A Motorist’s Camp with a History

September 1923, Cooney Archives

Talaquega Park, the free camping place for motorists, established two years ago by the Little Falls Automobile Club, has become one of the most popular and best equipped stopping places for motor campers in the state in the eastern part of the city of Little Falls. It is equipped with electric lights, lavatories, running spring water, fireplaces and other conveniences. Between July 15 and August 1 more than 500 people camped there overnight and registered. On one night alone there were 102 persons. 

The Hon. Thomas Ferguson is the manager of the park, as well as the owner of land. In discussing it recently he said:

“Being an admirer of the wonderful natural beauties, which have been preserved thru countless centuries by the hand of an all-seeing Providence, I have for a number of years had a vision of the great possibilities of increasing the popular interest in the rock formations which are located east of the Gulf Bridge.

The place has an interesting history. During the time of the red men, it was used by the Mohawk Indians as a hiding place. To the rear of what has been called Spook Rock, which is between the river and the highway, there is a wonderful pothole, about six feet in circumference and 20 feet deep. The side towards the river has an opening of about three feet. Historians of the valley tell us that the Indians used this as a place in which to hide sheep.  

Soon after the sale of the Ellice properties in Little Falls, which was in the early 1830s, the property east of the Gulf Bridge came into the hands of several prominent citizens. Just before the New York Central Railroad was built, they conceived the idea of making the property valuable for factory sites, by constructing a raceway or a canal, thus giving a fine waterpower, which was essential in those days to manufacturing development. They thought that by dumping immense quantities of rock at a point from Moss Island, on the south, to a place a short distance east of the Gulf Curve, a dam could be constructed. The river at this point is from 40 to 60 feet in depth. They did not take in consideration the possibility of the water seeping thru the rock unless it was solid masonry. After a large amount of money had been expended in the manner stated, the project was given up as a total failure. Perhaps with present day methods of using cement, the plant would have been a success. Traces of this dam can be seen in the river just below the Gulf Bridge at the present time. Engineers have found a depth of 50 feet, then 20 feet for a short distance, after which it goes again to 40 feet or 50 feet.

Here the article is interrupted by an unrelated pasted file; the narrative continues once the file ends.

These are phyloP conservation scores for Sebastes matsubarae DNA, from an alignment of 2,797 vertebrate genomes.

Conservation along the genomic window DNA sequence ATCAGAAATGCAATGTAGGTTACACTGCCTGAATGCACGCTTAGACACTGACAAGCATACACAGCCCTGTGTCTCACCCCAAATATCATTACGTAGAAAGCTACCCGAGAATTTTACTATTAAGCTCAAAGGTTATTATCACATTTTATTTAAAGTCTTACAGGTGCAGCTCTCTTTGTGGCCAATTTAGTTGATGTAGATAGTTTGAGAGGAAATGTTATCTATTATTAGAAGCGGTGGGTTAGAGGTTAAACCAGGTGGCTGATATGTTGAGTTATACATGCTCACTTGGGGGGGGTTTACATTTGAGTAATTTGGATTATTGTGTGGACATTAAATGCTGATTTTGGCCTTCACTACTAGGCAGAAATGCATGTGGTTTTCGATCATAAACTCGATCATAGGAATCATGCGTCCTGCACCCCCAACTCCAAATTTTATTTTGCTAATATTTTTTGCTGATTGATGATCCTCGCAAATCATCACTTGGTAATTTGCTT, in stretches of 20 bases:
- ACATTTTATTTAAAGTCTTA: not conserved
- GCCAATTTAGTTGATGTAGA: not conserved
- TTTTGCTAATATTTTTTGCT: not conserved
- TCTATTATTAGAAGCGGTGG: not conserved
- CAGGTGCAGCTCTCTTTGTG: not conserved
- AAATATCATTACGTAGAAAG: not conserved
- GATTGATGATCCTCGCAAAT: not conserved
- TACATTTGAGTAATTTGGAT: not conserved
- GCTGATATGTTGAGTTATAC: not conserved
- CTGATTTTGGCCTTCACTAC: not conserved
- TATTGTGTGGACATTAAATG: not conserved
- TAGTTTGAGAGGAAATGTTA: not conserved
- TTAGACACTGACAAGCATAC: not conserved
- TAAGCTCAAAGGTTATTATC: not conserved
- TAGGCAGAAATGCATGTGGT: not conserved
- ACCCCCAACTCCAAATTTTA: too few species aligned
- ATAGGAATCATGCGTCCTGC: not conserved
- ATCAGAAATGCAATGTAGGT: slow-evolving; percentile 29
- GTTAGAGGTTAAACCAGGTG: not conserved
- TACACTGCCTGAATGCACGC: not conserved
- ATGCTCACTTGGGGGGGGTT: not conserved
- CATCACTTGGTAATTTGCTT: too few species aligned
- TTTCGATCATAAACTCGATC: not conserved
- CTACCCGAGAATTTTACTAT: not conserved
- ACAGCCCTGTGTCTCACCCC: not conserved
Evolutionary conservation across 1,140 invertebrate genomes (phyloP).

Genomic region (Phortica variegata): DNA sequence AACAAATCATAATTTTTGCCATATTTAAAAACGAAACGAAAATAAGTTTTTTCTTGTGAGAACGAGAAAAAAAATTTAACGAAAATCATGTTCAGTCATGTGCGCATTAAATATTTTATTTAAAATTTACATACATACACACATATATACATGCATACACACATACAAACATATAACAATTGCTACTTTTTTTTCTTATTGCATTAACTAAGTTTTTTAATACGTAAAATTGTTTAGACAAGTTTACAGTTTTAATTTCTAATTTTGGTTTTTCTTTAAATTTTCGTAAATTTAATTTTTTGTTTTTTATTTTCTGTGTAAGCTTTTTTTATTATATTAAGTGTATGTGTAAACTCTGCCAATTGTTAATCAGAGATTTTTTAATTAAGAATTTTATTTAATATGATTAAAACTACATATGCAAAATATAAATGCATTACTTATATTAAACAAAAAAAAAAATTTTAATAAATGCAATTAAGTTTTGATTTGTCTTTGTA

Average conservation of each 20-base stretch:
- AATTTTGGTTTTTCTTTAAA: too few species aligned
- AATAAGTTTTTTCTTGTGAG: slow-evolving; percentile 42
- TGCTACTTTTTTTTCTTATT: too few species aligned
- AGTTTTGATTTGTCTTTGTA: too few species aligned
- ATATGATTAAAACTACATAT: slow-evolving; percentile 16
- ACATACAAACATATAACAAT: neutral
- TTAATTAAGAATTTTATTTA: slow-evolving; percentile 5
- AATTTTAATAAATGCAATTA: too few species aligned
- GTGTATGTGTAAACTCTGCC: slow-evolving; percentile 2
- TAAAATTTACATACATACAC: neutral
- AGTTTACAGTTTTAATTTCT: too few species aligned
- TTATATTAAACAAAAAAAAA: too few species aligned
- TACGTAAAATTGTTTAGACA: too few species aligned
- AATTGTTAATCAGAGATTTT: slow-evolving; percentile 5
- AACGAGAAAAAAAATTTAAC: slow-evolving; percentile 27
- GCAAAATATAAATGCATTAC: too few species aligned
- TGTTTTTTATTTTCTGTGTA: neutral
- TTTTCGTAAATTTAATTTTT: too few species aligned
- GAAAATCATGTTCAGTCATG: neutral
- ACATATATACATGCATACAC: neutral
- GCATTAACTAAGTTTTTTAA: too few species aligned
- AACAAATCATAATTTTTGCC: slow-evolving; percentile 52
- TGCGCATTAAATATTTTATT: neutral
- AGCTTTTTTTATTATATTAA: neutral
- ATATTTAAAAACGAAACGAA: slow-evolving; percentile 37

The Utica and Schenectady Turnpike Company had a right of way over the property. All the land east of the Gulf Bridge was sold in Chancery Court in about 1840 and deeded from the Mohawk River’s edge to the New York Central Railroad Company. 

Enough of past history. You ask me my aims and repeat the question that has been put to me many times, namely, “How did you happen to give this place the name, Talaquega Park?” Talaquega was a name given to this locality over 200 years ago by the Native Indians and means “little bushes on stones.” On seeing the bushes which cover the rocks, I decided it to be the appropriate name. 

Prof. Piper of Buffalo, a well-known geologist, has delivered many lectures regarding the wonderful potholes that can be found only in this vicinity. They are a marvel to the traveling motorists, who have stopped here from all parts of America. All are enthused over the potholes and peculiar rock formations, the coolest spring water found in abundance, the big lock opposite, and the pretty Mohawk Palisade.”

Mr. Furguson said the tourists who camp at Talaquega Park or visit there, are all delighted with the conveniences afforded and the Surrounding scenery.